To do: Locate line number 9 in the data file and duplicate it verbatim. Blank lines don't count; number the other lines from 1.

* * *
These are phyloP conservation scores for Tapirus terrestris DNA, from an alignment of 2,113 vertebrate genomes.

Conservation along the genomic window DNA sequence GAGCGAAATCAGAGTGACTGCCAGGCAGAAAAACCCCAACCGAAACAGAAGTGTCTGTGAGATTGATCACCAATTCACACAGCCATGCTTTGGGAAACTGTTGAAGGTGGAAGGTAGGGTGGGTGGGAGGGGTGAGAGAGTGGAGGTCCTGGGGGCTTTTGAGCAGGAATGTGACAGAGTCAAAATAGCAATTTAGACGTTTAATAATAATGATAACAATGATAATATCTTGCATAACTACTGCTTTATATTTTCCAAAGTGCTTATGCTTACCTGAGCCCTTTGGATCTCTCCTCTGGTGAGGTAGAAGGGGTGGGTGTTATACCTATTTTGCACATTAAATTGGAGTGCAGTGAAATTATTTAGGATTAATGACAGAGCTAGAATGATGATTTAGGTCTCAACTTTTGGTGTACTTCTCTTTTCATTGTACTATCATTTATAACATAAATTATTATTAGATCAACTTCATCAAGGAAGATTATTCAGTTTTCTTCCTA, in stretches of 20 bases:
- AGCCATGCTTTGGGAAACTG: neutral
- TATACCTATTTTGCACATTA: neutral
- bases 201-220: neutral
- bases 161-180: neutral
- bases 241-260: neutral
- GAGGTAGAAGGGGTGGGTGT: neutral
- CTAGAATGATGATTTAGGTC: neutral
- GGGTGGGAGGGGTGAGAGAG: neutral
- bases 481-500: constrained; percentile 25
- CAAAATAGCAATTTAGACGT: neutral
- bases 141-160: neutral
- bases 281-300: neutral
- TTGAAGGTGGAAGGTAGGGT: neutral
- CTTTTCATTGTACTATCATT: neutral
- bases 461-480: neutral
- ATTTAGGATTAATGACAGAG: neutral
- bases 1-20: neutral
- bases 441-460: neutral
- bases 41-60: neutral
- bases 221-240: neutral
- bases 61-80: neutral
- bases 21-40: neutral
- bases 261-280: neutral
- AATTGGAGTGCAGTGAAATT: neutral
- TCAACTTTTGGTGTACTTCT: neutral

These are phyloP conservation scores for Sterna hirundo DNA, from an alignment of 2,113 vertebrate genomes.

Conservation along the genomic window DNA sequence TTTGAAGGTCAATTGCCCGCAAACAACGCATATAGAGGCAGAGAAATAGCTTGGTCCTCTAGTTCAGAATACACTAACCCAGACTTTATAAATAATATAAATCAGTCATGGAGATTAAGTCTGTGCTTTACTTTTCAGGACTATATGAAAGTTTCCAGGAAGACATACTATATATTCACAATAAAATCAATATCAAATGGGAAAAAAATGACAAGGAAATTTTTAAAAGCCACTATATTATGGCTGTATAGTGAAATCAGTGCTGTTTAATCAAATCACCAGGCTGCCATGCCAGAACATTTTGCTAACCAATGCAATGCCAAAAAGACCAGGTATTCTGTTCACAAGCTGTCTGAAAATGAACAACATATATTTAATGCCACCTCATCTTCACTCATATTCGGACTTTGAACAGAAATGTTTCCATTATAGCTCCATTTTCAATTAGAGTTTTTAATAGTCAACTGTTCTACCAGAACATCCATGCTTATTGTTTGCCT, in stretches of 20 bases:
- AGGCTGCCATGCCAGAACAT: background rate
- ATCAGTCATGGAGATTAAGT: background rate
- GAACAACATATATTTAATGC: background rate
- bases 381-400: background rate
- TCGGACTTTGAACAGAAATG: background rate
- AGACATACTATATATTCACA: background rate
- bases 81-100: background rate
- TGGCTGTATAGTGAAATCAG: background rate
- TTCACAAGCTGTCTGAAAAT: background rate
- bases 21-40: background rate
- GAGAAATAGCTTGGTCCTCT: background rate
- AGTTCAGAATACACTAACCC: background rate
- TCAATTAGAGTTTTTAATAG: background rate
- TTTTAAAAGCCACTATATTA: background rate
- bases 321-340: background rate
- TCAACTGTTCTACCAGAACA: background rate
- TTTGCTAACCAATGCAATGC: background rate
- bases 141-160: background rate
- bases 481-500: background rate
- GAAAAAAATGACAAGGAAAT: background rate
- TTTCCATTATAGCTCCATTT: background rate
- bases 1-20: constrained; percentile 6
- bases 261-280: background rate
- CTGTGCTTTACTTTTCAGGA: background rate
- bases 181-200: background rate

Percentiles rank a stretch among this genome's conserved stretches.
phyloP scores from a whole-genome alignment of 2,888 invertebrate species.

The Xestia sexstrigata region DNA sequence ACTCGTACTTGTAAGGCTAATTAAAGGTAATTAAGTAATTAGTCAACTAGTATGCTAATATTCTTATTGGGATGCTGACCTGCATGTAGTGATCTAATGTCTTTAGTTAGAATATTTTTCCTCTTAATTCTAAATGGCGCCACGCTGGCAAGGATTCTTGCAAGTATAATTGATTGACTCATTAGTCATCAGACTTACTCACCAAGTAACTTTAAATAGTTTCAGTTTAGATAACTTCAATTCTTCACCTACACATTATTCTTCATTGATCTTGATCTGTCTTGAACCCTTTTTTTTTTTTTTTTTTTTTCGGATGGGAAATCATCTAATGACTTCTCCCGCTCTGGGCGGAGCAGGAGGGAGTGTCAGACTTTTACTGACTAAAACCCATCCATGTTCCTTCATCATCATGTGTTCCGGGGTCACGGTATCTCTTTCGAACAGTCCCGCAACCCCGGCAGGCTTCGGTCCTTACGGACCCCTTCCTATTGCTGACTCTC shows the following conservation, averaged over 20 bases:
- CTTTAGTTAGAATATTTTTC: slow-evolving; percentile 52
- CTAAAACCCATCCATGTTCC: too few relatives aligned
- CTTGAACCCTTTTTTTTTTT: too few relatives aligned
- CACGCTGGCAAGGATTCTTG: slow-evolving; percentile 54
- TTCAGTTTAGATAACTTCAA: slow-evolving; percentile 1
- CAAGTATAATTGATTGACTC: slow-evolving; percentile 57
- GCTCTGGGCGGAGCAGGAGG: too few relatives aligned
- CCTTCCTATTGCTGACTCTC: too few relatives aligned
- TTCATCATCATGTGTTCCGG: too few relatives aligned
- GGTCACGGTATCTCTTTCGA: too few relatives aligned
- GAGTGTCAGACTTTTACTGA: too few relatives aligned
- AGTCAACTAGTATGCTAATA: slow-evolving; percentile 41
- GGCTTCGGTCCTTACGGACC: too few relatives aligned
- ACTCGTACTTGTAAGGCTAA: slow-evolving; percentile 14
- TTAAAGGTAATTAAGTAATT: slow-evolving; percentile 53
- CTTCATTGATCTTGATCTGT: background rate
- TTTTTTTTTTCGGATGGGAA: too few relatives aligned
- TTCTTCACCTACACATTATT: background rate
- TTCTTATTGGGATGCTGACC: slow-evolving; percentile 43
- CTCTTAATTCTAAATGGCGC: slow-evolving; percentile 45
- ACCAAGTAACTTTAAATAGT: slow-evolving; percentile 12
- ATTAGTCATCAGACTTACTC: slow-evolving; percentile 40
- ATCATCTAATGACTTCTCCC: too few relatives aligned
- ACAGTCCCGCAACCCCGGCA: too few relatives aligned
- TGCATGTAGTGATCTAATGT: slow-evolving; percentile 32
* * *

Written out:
- CTAGAATGATGATTTAGGTC: neutral